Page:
India-What’s Up with the Turbans?

In my travels to Canada and Europe,  I have occasionally seen men wearing turbans.  To me, they were strange and very foreign.  I have never taken the time to understand who they are. 

Our tour guide took us to a Sikh temple.  Sikhism is the fifth largest religion in the world with 25 million followers, most of them living in India.  It was founded in 15th century as a monotheistic religion that rejected the Hindu caste system and dedicated itself to the principles of unity, equality, and social justice.  The men of this faith never cut their hair and wrapping it, cover it with turbans.

What really impressed me was that the temple was also a “soup” kitchen.

Everyday Sikh volunteers feed anyone who needs food.  Even our tour group was invited to join in the meal. This temple feeds hundreds of people each day.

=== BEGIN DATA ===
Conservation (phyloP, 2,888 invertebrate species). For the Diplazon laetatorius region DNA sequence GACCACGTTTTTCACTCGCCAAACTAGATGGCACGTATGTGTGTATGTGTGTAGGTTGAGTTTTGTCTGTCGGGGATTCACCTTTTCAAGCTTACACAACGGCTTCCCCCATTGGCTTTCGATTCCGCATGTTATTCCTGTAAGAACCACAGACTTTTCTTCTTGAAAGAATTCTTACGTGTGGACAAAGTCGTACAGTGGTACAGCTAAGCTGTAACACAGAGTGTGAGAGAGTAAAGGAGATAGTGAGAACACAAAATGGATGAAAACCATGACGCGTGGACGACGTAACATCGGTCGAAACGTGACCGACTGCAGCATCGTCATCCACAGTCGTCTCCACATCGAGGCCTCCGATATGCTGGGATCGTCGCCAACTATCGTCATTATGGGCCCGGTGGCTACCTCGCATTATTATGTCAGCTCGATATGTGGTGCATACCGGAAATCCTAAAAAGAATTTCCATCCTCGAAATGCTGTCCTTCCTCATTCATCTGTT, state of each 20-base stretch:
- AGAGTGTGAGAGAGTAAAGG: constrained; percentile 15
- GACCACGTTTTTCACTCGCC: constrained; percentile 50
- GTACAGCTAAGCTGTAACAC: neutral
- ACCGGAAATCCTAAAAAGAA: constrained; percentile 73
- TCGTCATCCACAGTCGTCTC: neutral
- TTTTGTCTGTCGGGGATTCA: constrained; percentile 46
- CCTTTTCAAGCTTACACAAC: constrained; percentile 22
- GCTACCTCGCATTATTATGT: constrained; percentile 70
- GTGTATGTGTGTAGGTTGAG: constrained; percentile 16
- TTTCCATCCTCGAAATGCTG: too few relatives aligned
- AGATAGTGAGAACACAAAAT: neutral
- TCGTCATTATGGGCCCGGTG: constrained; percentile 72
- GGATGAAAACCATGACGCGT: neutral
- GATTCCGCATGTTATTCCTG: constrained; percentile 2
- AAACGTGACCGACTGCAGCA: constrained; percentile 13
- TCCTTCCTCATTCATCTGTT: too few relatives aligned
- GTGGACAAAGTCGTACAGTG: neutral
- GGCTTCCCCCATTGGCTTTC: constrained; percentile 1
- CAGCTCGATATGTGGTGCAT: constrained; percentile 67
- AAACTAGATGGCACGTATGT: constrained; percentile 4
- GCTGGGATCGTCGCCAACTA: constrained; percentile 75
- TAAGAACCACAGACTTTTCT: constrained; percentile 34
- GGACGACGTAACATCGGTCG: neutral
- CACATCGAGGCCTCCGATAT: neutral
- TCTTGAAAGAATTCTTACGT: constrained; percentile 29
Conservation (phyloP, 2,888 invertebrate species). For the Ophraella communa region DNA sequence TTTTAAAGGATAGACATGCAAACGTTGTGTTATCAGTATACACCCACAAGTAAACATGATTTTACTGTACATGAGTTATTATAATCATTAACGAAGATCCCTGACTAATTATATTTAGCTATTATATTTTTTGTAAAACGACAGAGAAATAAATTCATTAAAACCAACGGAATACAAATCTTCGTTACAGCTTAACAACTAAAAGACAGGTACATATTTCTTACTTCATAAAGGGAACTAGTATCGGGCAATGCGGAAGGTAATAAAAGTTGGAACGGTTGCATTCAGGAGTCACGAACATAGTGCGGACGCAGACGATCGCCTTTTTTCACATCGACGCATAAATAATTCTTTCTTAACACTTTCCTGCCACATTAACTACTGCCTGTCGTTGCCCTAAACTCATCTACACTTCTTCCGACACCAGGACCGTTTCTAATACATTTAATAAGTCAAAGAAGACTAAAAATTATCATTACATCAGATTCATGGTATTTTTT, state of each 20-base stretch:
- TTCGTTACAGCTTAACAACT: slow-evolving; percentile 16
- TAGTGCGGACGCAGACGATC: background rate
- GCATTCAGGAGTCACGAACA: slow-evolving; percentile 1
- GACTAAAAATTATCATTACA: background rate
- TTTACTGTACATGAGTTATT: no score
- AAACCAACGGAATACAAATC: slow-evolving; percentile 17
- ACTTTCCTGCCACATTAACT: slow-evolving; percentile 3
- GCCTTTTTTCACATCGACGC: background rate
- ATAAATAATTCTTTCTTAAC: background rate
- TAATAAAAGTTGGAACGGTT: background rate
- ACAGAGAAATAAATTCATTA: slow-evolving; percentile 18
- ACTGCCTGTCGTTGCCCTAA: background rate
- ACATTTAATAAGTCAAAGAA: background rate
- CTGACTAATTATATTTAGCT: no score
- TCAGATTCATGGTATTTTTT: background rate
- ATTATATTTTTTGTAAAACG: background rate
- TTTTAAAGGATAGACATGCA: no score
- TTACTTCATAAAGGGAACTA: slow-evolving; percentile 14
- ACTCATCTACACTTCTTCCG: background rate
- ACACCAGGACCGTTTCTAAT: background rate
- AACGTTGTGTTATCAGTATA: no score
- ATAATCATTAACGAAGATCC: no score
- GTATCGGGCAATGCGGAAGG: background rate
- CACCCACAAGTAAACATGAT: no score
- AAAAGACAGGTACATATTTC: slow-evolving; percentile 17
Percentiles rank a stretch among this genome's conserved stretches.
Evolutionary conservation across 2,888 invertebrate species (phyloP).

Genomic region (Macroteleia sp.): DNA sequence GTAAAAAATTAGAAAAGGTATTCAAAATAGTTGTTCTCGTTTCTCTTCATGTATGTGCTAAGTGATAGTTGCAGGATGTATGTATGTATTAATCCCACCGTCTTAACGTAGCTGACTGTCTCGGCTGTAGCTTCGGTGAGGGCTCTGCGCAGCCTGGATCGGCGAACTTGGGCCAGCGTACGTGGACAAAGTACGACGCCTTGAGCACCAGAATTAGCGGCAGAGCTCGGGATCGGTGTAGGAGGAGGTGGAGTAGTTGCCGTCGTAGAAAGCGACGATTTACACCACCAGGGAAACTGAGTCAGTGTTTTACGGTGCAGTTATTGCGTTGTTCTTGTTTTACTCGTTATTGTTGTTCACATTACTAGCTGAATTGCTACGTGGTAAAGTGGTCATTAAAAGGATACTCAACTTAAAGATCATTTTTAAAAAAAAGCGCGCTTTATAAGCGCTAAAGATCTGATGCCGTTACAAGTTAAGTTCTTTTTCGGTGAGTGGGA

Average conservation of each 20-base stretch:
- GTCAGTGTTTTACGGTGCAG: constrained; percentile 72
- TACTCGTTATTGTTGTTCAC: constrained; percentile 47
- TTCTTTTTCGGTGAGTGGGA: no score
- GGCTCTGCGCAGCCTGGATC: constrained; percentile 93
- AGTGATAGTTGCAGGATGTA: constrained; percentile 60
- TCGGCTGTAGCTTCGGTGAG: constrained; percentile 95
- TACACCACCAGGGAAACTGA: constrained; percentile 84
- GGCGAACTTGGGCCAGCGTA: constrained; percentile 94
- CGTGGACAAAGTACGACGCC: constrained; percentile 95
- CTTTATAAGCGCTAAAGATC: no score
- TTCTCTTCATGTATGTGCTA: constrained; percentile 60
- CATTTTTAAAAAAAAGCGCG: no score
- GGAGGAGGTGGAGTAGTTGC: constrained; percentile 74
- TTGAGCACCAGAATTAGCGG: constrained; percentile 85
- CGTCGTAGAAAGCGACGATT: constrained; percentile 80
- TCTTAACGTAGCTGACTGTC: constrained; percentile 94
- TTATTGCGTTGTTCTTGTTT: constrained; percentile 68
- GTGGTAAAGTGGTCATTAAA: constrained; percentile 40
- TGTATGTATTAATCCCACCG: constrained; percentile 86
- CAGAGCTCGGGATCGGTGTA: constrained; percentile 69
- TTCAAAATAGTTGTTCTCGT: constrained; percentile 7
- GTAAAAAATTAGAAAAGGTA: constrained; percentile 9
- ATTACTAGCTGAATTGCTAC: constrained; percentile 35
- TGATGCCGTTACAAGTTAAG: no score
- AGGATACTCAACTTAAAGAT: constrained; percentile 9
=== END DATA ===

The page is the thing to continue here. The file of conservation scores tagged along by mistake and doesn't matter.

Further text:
People waiting outside for the next round of meals.

Sikhs do not evangelize or try to convert people to their religion.  The foundation of their doctrine is to do good deeds in the form of helping the needy and serving the community.

I understand now.  Next time I see a Sikh in a turban, I won’t stare. Instead I will hope for the opportunity to tell that man that  I’ve been to India and that  I respect his religion very much.

3 thoughts on “India-What’s Up with the Turbans?

  1. Well said Joyce! We are so prompt to judge/stare at what is foreign to us. I truly appreciate that their place of cult are also refuges for helping those in need. The Catholic Church is slowly adhering to this philosophy as the new churches are less a testimony of riches to be protected from thieving butcloser to its people and providing help (not that they didn’t do this before as it was delegated to the convents and other. Providing institutions).


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